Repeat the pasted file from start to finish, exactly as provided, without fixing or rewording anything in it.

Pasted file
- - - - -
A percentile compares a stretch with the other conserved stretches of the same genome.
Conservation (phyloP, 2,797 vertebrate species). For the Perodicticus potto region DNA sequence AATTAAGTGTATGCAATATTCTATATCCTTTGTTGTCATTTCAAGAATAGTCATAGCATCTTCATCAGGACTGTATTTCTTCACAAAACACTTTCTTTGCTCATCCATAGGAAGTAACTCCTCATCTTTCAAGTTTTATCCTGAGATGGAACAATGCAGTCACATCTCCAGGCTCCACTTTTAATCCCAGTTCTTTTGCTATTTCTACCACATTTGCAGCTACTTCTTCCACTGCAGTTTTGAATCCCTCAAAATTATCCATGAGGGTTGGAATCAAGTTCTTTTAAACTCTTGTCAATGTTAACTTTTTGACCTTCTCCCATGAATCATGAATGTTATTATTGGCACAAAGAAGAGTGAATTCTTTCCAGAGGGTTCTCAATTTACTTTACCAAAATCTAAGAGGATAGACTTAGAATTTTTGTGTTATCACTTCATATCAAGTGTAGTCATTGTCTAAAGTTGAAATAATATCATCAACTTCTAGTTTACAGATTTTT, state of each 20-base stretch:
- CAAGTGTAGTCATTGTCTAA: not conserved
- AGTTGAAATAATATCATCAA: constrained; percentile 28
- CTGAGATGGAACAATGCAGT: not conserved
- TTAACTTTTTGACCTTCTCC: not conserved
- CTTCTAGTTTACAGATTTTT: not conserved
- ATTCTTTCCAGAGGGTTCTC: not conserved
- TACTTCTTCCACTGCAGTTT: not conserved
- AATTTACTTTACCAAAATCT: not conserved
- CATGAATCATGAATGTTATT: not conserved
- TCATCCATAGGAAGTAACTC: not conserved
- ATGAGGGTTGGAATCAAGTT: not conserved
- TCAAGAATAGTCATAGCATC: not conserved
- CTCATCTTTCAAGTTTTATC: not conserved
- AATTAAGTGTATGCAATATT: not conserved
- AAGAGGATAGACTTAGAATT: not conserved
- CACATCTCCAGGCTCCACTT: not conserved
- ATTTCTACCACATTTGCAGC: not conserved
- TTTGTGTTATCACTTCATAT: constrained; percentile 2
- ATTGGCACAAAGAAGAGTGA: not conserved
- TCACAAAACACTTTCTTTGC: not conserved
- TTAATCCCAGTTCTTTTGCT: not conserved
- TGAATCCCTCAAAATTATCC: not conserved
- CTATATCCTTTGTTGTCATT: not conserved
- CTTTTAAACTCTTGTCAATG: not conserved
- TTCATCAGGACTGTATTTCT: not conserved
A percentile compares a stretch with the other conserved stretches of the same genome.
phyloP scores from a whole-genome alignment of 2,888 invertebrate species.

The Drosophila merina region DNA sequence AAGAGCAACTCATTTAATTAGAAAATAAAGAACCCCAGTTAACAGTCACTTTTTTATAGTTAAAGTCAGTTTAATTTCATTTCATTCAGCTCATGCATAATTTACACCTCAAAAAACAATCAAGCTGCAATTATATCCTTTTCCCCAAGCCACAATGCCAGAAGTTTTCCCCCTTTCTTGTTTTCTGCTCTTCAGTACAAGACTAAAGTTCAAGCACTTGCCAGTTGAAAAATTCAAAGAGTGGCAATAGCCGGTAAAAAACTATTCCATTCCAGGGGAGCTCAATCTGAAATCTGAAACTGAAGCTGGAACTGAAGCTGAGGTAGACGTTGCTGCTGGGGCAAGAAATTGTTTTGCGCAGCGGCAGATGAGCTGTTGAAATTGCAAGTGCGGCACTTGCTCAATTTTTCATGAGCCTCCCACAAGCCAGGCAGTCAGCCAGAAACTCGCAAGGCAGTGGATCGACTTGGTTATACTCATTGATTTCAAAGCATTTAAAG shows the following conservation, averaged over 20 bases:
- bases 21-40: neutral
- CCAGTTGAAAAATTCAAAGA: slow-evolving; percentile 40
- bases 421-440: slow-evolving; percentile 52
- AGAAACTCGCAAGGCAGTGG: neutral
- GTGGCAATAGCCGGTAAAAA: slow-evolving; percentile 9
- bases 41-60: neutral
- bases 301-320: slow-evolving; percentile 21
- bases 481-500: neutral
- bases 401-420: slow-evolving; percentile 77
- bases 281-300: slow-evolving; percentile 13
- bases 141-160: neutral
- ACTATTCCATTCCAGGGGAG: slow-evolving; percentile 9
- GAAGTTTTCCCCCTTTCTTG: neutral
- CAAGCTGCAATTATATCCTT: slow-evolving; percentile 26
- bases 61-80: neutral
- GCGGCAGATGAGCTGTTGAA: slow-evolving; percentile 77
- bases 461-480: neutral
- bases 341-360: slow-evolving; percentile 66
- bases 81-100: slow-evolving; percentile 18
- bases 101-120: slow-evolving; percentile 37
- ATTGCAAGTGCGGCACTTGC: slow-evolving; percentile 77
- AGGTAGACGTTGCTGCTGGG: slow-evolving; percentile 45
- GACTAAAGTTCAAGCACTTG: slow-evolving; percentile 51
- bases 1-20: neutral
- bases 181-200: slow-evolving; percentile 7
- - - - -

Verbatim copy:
A percentile compares a stretch with the other conserved stretches of the same genome.
Conservation (phyloP, 2,797 vertebrate species). For the Perodicticus potto region DNA sequence AATTAAGTGTATGCAATATTCTATATCCTTTGTTGTCATTTCAAGAATAGTCATAGCATCTTCATCAGGACTGTATTTCTTCACAAAACACTTTCTTTGCTCATCCATAGGAAGTAACTCCTCATCTTTCAAGTTTTATCCTGAGATGGAACAATGCAGTCACATCTCCAGGCTCCACTTTTAATCCCAGTTCTTTTGCTATTTCTACCACATTTGCAGCTACTTCTTCCACTGCAGTTTTGAATCCCTCAAAATTATCCATGAGGGTTGGAATCAAGTTCTTTTAAACTCTTGTCAATGTTAACTTTTTGACCTTCTCCCATGAATCATGAATGTTATTATTGGCACAAAGAAGAGTGAATTCTTTCCAGAGGGTTCTCAATTTACTTTACCAAAATCTAAGAGGATAGACTTAGAATTTTTGTGTTATCACTTCATATCAAGTGTAGTCATTGTCTAAAGTTGAAATAATATCATCAACTTCTAGTTTACAGATTTTT, state of each 20-base stretch:
- CAAGTGTAGTCATTGTCTAA: not conserved
- AGTTGAAATAATATCATCAA: constrained; percentile 28
- CTGAGATGGAACAATGCAGT: not conserved
- TTAACTTTTTGACCTTCTCC: not conserved
- CTTCTAGTTTACAGATTTTT: not conserved
- ATTCTTTCCAGAGGGTTCTC: not conserved
- TACTTCTTCCACTGCAGTTT: not conserved
- AATTTACTTTACCAAAATCT: not conserved
- CATGAATCATGAATGTTATT: not conserved
- TCATCCATAGGAAGTAACTC: not conserved
- ATGAGGGTTGGAATCAAGTT: not conserved
- TCAAGAATAGTCATAGCATC: not conserved
- CTCATCTTTCAAGTTTTATC: not conserved
- AATTAAGTGTATGCAATATT: not conserved
- AAGAGGATAGACTTAGAATT: not conserved
- CACATCTCCAGGCTCCACTT: not conserved
- ATTTCTACCACATTTGCAGC: not conserved
- TTTGTGTTATCACTTCATAT: constrained; percentile 2
- ATTGGCACAAAGAAGAGTGA: not conserved
- TCACAAAACACTTTCTTTGC: not conserved
- TTAATCCCAGTTCTTTTGCT: not conserved
- TGAATCCCTCAAAATTATCC: not conserved
- CTATATCCTTTGTTGTCATT: not conserved
- CTTTTAAACTCTTGTCAATG: not conserved
- TTCATCAGGACTGTATTTCT: not conserved
A percentile compares a stretch with the other conserved stretches of the same genome.
phyloP scores from a whole-genome alignment of 2,888 invertebrate species.

The Drosophila merina region DNA sequence AAGAGCAACTCATTTAATTAGAAAATAAAGAACCCCAGTTAACAGTCACTTTTTTATAGTTAAAGTCAGTTTAATTTCATTTCATTCAGCTCATGCATAATTTACACCTCAAAAAACAATCAAGCTGCAATTATATCCTTTTCCCCAAGCCACAATGCCAGAAGTTTTCCCCCTTTCTTGTTTTCTGCTCTTCAGTACAAGACTAAAGTTCAAGCACTTGCCAGTTGAAAAATTCAAAGAGTGGCAATAGCCGGTAAAAAACTATTCCATTCCAGGGGAGCTCAATCTGAAATCTGAAACTGAAGCTGGAACTGAAGCTGAGGTAGACGTTGCTGCTGGGGCAAGAAATTGTTTTGCGCAGCGGCAGATGAGCTGTTGAAATTGCAAGTGCGGCACTTGCTCAATTTTTCATGAGCCTCCCACAAGCCAGGCAGTCAGCCAGAAACTCGCAAGGCAGTGGATCGACTTGGTTATACTCATTGATTTCAAAGCATTTAAAG shows the following conservation, averaged over 20 bases:
- bases 21-40: neutral
- CCAGTTGAAAAATTCAAAGA: slow-evolving; percentile 40
- bases 421-440: slow-evolving; percentile 52
- AGAAACTCGCAAGGCAGTGG: neutral
- GTGGCAATAGCCGGTAAAAA: slow-evolving; percentile 9
- bases 41-60: neutral
- bases 301-320: slow-evolving; percentile 21
- bases 481-500: neutral
- bases 401-420: slow-evolving; percentile 77
- bases 281-300: slow-evolving; percentile 13
- bases 141-160: neutral
- ACTATTCCATTCCAGGGGAG: slow-evolving; percentile 9
- GAAGTTTTCCCCCTTTCTTG: neutral
- CAAGCTGCAATTATATCCTT: slow-evolving; percentile 26
- bases 61-80: neutral
- GCGGCAGATGAGCTGTTGAA: slow-evolving; percentile 77
- bases 461-480: neutral
- bases 341-360: slow-evolving; percentile 66
- bases 81-100: slow-evolving; percentile 18
- bases 101-120: slow-evolving; percentile 37
- ATTGCAAGTGCGGCACTTGC: slow-evolving; percentile 77
- AGGTAGACGTTGCTGCTGGG: slow-evolving; percentile 45
- GACTAAAGTTCAAGCACTTG: slow-evolving; percentile 51
- bases 1-20: neutral
- bases 181-200: slow-evolving; percentile 7